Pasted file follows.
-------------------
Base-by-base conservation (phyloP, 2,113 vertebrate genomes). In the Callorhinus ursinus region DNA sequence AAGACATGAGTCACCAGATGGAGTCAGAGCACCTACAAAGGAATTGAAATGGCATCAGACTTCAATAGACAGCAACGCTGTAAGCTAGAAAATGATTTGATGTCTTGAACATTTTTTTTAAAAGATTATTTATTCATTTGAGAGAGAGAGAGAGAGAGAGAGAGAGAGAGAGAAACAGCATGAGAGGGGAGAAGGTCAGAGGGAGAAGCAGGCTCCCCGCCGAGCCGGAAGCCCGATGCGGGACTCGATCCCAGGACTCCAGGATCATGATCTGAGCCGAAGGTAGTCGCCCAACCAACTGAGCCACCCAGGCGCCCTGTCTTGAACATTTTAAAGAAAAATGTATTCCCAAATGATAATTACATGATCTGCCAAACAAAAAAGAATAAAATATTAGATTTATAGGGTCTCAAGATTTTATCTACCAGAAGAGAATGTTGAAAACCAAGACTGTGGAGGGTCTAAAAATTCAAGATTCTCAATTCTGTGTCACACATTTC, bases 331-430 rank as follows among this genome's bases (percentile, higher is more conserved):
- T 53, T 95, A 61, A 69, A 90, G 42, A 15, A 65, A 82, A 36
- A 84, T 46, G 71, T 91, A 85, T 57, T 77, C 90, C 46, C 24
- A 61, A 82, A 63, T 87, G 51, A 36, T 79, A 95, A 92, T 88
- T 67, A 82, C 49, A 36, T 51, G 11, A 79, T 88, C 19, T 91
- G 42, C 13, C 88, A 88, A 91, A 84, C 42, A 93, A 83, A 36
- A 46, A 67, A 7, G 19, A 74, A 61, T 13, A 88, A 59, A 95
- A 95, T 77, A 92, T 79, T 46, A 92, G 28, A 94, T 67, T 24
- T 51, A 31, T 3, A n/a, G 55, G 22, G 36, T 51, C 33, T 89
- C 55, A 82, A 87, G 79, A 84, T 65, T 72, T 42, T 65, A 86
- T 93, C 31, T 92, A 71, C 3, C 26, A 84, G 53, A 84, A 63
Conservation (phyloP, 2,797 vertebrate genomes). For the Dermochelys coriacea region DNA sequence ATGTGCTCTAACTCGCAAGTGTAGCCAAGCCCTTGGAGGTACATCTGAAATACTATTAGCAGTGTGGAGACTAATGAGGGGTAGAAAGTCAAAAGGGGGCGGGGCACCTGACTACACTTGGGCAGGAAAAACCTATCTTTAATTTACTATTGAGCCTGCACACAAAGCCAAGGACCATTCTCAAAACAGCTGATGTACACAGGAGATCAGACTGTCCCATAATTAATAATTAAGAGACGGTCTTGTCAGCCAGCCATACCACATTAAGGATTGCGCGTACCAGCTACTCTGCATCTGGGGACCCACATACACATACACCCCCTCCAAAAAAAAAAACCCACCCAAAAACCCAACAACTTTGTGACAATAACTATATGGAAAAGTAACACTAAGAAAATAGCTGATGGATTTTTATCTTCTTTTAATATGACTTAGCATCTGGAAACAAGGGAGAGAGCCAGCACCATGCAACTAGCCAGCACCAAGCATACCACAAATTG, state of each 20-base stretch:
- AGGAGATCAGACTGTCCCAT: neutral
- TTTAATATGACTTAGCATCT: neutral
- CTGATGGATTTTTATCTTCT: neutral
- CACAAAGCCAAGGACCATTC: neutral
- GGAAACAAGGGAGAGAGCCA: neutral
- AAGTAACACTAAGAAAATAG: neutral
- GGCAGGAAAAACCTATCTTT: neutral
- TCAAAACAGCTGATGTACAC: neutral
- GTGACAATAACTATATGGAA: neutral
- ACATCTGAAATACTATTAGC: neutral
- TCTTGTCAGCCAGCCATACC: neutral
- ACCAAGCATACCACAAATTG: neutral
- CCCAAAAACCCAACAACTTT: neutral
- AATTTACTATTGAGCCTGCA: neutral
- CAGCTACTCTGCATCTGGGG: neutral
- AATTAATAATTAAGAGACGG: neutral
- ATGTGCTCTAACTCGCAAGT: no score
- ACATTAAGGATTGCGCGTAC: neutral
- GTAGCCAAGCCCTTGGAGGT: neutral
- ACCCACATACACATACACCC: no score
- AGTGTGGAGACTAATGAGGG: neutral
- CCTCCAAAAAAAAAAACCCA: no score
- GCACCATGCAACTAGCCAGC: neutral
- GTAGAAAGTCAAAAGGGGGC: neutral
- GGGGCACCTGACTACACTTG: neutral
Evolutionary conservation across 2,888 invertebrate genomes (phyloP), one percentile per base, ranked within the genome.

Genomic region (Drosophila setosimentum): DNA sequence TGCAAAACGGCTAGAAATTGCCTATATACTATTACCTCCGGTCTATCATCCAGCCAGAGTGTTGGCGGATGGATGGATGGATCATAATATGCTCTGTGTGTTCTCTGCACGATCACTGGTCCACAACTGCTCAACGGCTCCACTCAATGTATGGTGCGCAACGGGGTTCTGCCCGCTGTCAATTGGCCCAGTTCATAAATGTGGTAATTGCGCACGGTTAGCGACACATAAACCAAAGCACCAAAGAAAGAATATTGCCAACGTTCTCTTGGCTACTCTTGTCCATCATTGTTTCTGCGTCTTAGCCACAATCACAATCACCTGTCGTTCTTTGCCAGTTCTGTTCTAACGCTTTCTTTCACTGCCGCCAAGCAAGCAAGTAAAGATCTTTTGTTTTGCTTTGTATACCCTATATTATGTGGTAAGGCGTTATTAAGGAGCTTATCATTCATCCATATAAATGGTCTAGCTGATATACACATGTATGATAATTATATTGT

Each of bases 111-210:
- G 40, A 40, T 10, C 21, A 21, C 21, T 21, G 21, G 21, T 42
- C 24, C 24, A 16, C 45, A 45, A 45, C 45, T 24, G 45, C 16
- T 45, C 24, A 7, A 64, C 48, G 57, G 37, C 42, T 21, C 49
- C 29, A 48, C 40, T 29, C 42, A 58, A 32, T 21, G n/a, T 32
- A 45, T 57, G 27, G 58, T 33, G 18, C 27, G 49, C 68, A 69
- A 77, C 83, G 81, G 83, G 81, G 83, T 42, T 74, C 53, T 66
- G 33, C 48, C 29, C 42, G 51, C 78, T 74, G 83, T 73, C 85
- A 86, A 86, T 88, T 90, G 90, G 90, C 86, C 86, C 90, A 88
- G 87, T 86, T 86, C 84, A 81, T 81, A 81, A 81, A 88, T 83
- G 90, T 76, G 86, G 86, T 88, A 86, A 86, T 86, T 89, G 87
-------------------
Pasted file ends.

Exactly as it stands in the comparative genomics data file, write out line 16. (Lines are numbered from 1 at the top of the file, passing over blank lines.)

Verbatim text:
- CACAAAGCCAAGGACCATTC: neutral